It’s 1661 in Paris, and magicians thrill nobles with enchanting illusions. Exiled in France, 17-year-old Henriette of England wishes she could use her magic to gain entry at court. Instead, her plan is to hide her magical talents, and accept an arranged marriage to the French king’s younger brother.
Henriette soon realizes her fiancé prefers the company of young men to hers, and court magicians turn up killed by a mysterious sorcerer who uses forbidden magic. When an accident forces Henriette to reveal her uniquely powerful gift for enchantments to Louis, he asks for her help: she alone can defeat the dark magician threatening his authority and aid his own plans to build the new, enchanted seat of his power – the Palace of Versailles.
rep: bi polyamorous li, mlm relationship
cw: death, torture
In the Shadow of the Sun
Feiwel & Friends
This book was, surprisingly, good – not that I wasn’t expecting it from the blurb, but I didn’t expect to be that invested.
I’m torn between 3.5 and 4-stars ratings. I have so many thoughts about In the Shadow of the Sun and I hope my review will give a clear view of them all.
In the Shadow of the Sun‘s story takes place at the Sun King’s court the summer he became a monarque absolu — but there is a twist; this book is set in an alternative universe, where magic is common, and magiciens needs a Source (i.e. someone with power within them, while magiciens are just the spell weaver and bear no magic).
I liked the universe, the French court, and all these names I knew mixed with magic, and magiciens, and a fantasy setting. I give a maaajor thumb-up to the author for actually not butchering my native language. France, and in particular seventeenth-century France, became so popular with foreign writers lately, but when reading those books, it feels like they don’t know the mere basics of french language, and just put words like they’d do in an English sentence, without really caring about the word’s genre, nature, or just basic grammatical rules — which is extremely frustrating, to not say angering, as a french reader. So imagine my surprise, which quickly turned in a positive feeling, to read french words, french idioms, french sentences… correctly! Like, yes, this is french, this is correct, this is not just a fantasy from the author. I think it helped E.M Castellan to have lived in France herself, nonetheless, I want to thank and congratulate her for respecting my language.
All characters, except for one or two, are real people. Henriette, Louis the Sun King, his brother Philippe, the ladies-in-waiting… Their relationships are also real, as the events. E.M Castellan did a wonderful work of research, twisting reality where History allowed her without denaturing it all. I wasn’t expecting this level of precision, and I was pleasantly surprised. Also major thumb-up.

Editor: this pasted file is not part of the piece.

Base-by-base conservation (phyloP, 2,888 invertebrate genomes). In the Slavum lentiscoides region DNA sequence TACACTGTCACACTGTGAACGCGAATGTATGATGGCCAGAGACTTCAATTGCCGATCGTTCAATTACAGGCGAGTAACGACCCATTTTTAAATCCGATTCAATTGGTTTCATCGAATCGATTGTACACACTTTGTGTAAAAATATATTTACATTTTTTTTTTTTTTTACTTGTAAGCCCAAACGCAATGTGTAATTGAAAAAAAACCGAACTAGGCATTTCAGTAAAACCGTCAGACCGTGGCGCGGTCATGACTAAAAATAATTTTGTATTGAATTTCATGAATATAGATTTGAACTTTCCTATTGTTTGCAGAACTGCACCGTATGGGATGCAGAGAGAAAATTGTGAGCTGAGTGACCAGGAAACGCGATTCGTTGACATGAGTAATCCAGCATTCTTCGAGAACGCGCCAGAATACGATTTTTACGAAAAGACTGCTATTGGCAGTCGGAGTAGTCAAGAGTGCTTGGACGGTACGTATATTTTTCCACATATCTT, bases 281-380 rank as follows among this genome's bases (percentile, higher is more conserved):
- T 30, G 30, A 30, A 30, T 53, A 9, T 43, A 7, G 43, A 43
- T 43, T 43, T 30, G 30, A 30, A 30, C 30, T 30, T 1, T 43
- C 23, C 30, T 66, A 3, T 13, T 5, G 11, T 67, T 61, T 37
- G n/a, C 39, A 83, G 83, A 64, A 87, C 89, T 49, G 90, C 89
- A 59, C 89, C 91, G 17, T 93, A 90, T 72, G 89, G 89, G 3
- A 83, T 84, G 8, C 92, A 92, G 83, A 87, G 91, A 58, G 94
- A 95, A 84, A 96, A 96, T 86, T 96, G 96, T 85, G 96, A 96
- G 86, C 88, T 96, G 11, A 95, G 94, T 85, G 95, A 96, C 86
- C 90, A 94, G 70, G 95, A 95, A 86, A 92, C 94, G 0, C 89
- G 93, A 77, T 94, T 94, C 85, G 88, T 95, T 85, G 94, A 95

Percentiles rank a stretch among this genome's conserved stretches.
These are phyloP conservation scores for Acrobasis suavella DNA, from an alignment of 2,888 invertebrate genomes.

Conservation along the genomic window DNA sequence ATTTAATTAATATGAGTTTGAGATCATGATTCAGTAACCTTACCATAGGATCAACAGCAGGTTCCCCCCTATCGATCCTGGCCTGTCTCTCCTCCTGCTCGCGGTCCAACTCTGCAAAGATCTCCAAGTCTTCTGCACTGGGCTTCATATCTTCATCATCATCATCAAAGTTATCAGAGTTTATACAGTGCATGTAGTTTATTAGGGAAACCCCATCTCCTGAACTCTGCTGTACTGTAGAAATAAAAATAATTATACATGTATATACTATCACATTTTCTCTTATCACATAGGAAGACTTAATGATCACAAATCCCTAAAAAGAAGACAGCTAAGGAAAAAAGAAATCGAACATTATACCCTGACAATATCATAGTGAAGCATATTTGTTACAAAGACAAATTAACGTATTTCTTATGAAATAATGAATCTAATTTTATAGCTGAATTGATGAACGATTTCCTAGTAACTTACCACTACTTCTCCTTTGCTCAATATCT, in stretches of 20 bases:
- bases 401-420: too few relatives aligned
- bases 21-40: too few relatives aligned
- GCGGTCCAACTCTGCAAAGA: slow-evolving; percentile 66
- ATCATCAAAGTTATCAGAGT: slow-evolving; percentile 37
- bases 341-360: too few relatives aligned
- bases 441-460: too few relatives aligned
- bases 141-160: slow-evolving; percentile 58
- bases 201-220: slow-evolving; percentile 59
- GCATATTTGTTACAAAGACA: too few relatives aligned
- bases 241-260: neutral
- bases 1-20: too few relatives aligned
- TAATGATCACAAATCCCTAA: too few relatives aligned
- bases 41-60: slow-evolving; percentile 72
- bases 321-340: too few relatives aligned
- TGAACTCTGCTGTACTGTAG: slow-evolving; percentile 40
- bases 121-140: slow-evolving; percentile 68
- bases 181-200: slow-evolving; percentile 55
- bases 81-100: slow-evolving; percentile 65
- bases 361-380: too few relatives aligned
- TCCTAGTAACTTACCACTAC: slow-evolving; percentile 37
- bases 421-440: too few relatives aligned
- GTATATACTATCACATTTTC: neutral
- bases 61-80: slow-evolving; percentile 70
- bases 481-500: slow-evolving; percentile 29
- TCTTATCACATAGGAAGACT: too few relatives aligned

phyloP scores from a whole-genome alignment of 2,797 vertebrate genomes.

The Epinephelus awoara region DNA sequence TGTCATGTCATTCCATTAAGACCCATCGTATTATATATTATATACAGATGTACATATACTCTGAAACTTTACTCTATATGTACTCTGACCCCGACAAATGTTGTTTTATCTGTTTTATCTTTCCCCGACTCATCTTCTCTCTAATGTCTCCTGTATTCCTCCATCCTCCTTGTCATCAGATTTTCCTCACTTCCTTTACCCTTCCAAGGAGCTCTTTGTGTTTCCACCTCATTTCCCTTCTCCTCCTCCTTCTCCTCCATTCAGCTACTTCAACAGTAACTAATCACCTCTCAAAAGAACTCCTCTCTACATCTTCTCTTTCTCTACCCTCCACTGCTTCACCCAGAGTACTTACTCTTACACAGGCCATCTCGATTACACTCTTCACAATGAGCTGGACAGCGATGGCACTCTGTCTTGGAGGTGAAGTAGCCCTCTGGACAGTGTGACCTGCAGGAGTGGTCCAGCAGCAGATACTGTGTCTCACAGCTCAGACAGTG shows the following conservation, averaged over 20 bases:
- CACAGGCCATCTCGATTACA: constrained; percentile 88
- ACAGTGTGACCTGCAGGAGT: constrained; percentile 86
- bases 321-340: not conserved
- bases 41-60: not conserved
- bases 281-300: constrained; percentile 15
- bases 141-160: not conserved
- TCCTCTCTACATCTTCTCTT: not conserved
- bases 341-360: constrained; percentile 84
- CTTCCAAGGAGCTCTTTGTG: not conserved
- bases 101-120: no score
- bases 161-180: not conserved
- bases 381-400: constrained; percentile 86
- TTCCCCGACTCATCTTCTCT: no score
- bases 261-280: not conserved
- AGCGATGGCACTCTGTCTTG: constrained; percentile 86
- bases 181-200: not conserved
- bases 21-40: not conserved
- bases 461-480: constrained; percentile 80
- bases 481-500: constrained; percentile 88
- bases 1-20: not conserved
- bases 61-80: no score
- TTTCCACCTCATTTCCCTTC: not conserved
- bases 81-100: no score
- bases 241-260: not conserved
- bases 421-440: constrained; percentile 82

Then, let’s dwell more into the book itself. It is young adult fiction, which I like, but do not read that much. Often, the characters are very naive, or too powerful, which frequently bother me. While Henriette’s — the main character — magic is one of the most powerful in the country, it is counterbalanced with poor health, which stops her from doing too much. The English princess is seventeen and I was afraid to read a character too young, too naive, as seventeen-year-old girls are expected to be. Yet, I read a character with several layers, and soon I forgot about her young age. It didn’t bother me. Henriette is a girl who lost everything when her father, the king of England, was dethroned by his parliament, and she grew up in a french convent away from her native land. At seventeen-year-old she is to marry the Sun King’s brother and heir to his throne, Philippe d’Orléans, as her brother took back the English throne a few years back, giving her access again to a royal title. Yet, Henriette grew up far from those courts, and it helped to make her a sweet, simple girl. She does not give in into gossips, hypocritical friendship, which are usual, shallow habits at court… She is a welcome light breeze in this mad world.
Expect a love-triangle (square? pentagon?). Like the author herself said, this summer of 1661 is a time of seduction and pleasure for the French court. Crushes appear, marriage blooms, liaisons are developed… Everyone is beautiful and everyone desires everyone. It disturbed me a little, let’s say in the first third of the book, as the romance plot took over the political/magical plot. It was a whirlwind of love stories and it was a lot. But when those relationships settled, they settled for good, and the political/magical plot took over again. Also, one of the major interest is a bisexual polyamorous man in two relationships, one with another man, the other with a woman.
So yeah, I found myself invested in this story. I read it in three days, which is an exploit from me, ha! Although I can’t shelve In the Shadow of the Sun as a year favorite, it is definitely a good read, far more than I expected it to be, and I recommend it to all those who like fantasy ya, french frivolous court, correctly written french language and magical/political plots. And now, I am impatiently waiting for book two… (and also, can we talk about the cover?? s t u n n i n g)